Major Lesley Quinlan was named Canada Army Run Race Director earlier this year. We chatted with her about how she found herself in this new role, her passion for health and fitness, and why being a part of the WiDS community matters to her.
“I like to describe myself as a collection of slightly unmatching experiences. Like your stray socks in the laundry. I have a Bachelor’s in cell biology and genetics and although I initially thought that I wanted to do research, I realized that was not something I had the patience for. I worked in an analytical chemistry lab for a while, then I spent five years taking 911 calls for the police in Vancouver, while working as a Reserve officer part time” explains Lesley.
Lesley initially joined the Canadian Armed Forces in 1999 as part of the Cadet Instructor Cadre, where she worked with air cadets before transferring to the primary reserve in the fall of 2004. When her husband, a Canadian Armed Forces reservist at the time, transferred to the regular force in 2010, they started traveling around the country for his career. Lesley initially stayed home with their new baby Katherine (born 2011) and then returned to work full time as an Army Reserve officer. She has spent most of the last 7 years working full-time for the military, primarily in Health Services Operations. When the position for Canada Army Run Race Director opened up, she jumped at the opportunity without hesitation.
You are very active – a triathlete – how does this experience benefit you in this new role?
To be truthful, the stars kind of aligned for me. While I don’t have much experience organizing large events, I am able to understand what athletes are looking for in well-run events. If you come to a triathlon race, for example, and it’s difficult to figure out what time you need to be where, the communications aren’t clear and there are great big line ups for everything, such that you’re super rushed and barely making the start line, you won’t find that a compelling event to return to.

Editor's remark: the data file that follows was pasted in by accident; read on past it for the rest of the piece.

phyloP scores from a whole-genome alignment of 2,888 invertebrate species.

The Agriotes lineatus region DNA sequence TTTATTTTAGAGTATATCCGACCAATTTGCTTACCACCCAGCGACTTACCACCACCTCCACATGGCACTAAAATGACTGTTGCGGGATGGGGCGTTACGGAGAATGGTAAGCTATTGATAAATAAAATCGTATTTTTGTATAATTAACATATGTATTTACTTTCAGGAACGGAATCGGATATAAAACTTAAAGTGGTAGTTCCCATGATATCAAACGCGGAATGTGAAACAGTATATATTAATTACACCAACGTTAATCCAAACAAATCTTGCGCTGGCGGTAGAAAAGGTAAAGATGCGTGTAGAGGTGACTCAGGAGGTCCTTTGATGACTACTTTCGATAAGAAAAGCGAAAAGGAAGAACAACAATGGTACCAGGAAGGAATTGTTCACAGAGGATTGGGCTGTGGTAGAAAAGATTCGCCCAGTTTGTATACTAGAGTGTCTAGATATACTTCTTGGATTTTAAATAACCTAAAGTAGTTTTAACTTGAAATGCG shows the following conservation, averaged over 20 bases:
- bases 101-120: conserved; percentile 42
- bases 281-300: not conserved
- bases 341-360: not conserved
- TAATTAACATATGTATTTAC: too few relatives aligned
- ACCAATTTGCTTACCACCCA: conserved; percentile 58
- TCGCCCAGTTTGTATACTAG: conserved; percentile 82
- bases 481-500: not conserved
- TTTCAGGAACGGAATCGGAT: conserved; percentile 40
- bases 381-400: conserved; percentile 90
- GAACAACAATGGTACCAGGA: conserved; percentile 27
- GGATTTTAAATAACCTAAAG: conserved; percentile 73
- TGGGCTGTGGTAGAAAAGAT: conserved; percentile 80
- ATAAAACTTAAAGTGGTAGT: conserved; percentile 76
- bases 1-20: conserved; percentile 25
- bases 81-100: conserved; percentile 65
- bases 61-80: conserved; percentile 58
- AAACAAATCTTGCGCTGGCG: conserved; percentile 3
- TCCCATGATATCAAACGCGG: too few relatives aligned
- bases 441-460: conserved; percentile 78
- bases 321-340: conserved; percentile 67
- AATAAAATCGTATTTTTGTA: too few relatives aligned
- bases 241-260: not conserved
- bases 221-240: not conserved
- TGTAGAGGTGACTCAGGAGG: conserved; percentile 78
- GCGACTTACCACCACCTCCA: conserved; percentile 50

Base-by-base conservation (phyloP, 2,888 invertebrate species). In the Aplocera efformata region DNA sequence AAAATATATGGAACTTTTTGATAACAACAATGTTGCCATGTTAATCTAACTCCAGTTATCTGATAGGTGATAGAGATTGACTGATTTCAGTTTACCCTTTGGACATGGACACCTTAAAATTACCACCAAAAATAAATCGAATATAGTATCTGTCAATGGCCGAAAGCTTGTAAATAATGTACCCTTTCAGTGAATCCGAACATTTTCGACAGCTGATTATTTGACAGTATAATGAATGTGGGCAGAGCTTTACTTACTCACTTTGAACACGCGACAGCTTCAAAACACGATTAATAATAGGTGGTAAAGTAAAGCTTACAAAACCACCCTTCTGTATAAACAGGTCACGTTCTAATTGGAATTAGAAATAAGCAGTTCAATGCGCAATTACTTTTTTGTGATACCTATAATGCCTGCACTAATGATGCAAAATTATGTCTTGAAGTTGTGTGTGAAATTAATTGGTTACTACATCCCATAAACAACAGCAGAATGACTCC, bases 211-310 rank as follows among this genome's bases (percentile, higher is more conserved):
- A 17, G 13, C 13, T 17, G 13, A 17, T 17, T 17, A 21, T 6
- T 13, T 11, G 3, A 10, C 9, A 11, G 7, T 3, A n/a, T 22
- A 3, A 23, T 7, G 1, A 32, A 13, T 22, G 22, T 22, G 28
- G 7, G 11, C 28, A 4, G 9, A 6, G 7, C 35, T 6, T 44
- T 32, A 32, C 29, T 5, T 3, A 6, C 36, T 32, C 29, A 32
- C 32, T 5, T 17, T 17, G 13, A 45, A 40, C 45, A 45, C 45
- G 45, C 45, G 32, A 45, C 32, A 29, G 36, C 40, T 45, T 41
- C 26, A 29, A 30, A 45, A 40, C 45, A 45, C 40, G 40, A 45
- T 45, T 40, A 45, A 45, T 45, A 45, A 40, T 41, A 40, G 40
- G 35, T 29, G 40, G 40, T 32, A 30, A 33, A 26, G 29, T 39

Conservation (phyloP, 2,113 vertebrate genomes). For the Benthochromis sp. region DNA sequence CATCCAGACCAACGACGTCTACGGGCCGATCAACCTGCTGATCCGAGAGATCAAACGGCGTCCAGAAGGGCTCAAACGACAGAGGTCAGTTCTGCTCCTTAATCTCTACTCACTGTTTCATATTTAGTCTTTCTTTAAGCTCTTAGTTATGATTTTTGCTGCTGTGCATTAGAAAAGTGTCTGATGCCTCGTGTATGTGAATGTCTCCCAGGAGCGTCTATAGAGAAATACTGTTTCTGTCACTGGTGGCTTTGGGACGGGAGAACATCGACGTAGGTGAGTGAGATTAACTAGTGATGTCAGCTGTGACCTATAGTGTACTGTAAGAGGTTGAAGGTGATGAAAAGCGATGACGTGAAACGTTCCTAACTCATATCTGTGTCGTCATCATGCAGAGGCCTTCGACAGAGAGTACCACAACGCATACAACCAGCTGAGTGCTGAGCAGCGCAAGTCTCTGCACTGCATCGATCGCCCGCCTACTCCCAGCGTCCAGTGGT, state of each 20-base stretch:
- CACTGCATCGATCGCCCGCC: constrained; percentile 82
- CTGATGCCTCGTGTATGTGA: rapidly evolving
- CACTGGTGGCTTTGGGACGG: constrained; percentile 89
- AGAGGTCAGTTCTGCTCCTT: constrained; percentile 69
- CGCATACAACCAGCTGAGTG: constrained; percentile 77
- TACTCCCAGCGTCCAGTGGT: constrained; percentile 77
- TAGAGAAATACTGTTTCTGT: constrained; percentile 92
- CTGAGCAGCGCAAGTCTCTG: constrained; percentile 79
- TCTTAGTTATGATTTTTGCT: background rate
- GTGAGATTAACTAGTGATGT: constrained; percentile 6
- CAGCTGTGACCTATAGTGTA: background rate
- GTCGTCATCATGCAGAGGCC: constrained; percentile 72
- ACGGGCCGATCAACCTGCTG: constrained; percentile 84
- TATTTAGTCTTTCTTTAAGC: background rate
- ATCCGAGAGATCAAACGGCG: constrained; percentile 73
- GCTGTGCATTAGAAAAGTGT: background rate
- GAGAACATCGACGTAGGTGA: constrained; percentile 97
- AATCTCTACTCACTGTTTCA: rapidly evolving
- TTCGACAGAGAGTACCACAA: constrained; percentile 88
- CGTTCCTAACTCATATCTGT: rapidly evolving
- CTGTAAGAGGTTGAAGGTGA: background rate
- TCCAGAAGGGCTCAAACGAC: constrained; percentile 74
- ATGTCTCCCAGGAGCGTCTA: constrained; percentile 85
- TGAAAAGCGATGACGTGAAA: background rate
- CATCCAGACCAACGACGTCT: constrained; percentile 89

On the flipside, when you arrive to find things are running smoothly, and volunteers are telling you where to be from body marking to grabbing your timing chip, then you can spend that time preparing your kit, warming up and making sure you’re able to focus on having your best performance. That’s the kind of race people want to do again, but an awful lot of planning goes into making that possible.
Do you have any advice for women looking to intertwine their passion with their career?
If you can identify something that is, you know, be it the stereotypically termed ‘dream job’… something in line with things you want to spend your time doing… I recommend you back up from there and look at what qualifications are required, what background knowledge you need or what you could do outside of work to get related experience or credibility in that area.
What does being a WiDS member mean to you?
It’s important for women to have a place where they can seek solid professional advice, get quality mentorship and find a place where women are interested in building each other up. We’ve probably all seen instances where that isn’t the case and people feel they need to step on others to get ahead, so I think it’s amazing that there is an organization where women actually want to empower other women.
Have you faced any obstacles to career success?
There is certainly that occasional problem of feeling like people don’t take you seriously because you’re a woman. I won’t lie, that sometimes happens in the Army. But it’s not everybody and it’s not all the time.
Or the inverse issue is that if you get an opportunity, is it only because they’re trying to fill a quota? It happens. I’m not sure I’ve ever been that person, but anybody who wants to be taken seriously doesn’t want to be afforded that opportunity solely because they’re a woman, but because they’re qualified and the best person for the job.
Watch this video where Lesley shares a little more about herself and how the Canada Army Run is transitioning to a virtual race this year.
Questions for Lesley? Send her a note at firstname.lastname@example.org.